Padyshata State Nature Reserve: Established in 2003, this reserve in Jalal-Abad Region was created to preserve the biodiversity of juniper forests and Semenov’s first found here.

Saimaluu-Tash State Nature National Park: Though this park, established in 2001 in the eastern part of Jalal-Abad Region, is most famous for its petroglyphs, it is also known for its role in protecting the biodiversity of the region.

Salkyn-Tor State Nature National Park: This park is home to a project aimed at reestablishing the Tian Shan maral, a species of elk native to the region that is currently endangered. This park was established in 2001.

Sarychat-Ertash State Nature Reserve: This reserve was established in 1995 mainly in order to provide habitat for the endangered snow leopard and the argali, a large mountain sheep native to the region. Siberian ibex, lynx, brown bears, wolves, Pallas’s cat, and foxes can also be found here. The park is closed to any usage, including tourism.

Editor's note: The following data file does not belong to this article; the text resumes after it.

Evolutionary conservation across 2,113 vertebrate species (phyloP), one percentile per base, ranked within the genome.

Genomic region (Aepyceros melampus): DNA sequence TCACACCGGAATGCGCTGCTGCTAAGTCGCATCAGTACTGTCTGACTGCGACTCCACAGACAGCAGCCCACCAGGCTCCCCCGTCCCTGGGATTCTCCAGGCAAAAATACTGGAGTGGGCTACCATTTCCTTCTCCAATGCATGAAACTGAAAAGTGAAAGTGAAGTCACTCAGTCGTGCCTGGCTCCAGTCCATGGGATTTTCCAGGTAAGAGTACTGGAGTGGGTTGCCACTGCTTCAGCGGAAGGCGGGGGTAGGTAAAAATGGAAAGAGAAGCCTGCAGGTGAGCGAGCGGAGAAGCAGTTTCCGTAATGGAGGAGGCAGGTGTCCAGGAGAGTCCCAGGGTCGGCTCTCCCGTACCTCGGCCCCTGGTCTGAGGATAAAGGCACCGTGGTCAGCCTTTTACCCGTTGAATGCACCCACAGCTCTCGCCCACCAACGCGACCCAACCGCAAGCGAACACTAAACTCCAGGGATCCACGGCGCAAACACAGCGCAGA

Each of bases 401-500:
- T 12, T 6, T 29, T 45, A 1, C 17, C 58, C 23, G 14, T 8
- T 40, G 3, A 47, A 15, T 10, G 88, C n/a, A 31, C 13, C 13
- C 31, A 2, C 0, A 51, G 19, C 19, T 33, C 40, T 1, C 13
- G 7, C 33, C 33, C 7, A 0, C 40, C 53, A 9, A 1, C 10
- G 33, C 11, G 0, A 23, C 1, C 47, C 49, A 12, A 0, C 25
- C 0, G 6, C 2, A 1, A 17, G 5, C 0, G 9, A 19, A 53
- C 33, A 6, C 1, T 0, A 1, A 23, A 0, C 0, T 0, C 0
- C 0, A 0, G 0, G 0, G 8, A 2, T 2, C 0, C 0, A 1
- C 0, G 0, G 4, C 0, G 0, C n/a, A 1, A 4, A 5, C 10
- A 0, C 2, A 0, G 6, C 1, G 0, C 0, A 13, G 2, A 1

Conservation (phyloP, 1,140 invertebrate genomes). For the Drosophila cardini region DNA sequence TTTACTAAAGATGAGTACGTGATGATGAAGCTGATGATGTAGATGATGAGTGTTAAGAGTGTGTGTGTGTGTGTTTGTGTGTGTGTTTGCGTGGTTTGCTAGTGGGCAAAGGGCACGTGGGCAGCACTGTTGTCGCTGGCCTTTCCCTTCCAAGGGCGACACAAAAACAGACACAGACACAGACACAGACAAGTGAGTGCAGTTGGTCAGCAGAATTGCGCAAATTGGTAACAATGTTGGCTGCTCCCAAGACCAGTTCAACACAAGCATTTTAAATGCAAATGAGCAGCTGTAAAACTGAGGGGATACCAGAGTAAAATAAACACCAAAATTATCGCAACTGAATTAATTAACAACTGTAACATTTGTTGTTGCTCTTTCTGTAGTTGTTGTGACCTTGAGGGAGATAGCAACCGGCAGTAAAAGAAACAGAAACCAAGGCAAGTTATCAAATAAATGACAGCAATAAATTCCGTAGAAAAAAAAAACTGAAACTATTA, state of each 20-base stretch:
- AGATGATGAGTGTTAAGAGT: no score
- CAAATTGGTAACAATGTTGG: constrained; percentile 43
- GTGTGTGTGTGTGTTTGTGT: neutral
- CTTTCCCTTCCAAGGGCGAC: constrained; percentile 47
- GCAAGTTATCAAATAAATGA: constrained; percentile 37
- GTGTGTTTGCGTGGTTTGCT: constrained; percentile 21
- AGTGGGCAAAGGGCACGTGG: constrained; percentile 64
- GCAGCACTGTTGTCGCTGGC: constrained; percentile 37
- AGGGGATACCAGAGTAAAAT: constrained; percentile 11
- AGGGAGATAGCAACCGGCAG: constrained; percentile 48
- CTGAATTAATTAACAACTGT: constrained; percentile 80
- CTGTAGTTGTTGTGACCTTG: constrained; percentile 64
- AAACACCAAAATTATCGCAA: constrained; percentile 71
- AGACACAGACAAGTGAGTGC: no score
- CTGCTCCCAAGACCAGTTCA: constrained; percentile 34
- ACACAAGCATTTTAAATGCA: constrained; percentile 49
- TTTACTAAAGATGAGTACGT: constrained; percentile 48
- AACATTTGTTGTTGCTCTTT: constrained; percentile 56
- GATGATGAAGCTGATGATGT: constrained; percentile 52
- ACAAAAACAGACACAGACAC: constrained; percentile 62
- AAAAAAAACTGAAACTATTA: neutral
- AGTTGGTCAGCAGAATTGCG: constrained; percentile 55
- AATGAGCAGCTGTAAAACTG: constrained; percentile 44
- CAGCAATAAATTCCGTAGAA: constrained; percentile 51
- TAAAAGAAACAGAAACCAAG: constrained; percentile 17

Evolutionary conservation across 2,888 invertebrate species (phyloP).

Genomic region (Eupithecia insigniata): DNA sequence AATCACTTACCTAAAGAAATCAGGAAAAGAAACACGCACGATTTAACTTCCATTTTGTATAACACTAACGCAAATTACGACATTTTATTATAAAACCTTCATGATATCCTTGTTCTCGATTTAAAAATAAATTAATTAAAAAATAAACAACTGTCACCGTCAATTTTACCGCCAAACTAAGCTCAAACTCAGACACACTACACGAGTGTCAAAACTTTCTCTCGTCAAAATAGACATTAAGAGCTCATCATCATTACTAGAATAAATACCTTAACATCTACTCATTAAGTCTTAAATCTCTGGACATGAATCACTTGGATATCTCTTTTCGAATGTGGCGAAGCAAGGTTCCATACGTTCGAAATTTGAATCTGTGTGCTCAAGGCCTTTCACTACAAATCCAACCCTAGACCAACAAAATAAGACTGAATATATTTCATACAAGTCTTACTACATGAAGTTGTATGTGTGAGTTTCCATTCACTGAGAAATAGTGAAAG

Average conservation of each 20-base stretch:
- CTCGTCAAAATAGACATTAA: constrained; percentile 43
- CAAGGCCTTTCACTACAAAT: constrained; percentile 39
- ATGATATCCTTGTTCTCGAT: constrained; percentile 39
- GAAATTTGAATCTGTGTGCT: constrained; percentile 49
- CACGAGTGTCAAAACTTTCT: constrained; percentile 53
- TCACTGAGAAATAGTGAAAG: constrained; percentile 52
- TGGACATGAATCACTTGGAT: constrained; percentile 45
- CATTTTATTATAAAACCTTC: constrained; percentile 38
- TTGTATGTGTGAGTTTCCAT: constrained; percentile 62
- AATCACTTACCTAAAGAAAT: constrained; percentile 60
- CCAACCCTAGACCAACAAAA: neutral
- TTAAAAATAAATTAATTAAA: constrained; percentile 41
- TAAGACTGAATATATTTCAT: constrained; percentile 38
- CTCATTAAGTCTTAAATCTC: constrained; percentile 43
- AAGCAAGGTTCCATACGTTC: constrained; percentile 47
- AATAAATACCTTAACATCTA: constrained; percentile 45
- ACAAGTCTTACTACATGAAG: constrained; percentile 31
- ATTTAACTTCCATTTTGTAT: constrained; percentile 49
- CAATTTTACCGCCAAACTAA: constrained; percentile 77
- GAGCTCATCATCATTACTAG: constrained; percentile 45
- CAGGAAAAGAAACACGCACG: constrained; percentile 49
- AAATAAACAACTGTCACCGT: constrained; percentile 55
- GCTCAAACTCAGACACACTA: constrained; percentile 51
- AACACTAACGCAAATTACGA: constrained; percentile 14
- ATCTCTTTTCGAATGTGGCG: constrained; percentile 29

Sary Chelek State Biosphere Nature Reserve: Located on the southern spurs of the Chatkal Range in Jalal-Abad, this park was established to preserve the areas around Sary Chelek Lake in 1959, and in 1979 was expanded to a biosphere reserve. The area is notable for its forests and unique plant species.

Jeti Oguz is a sandstone formation about 25 km (15 miles) southwest of Karakol. The name means “seven bulls”, which comes from the fact that the rocks look like seven bulls. Jeti-Oguz Rocks are a protected Nature Monument.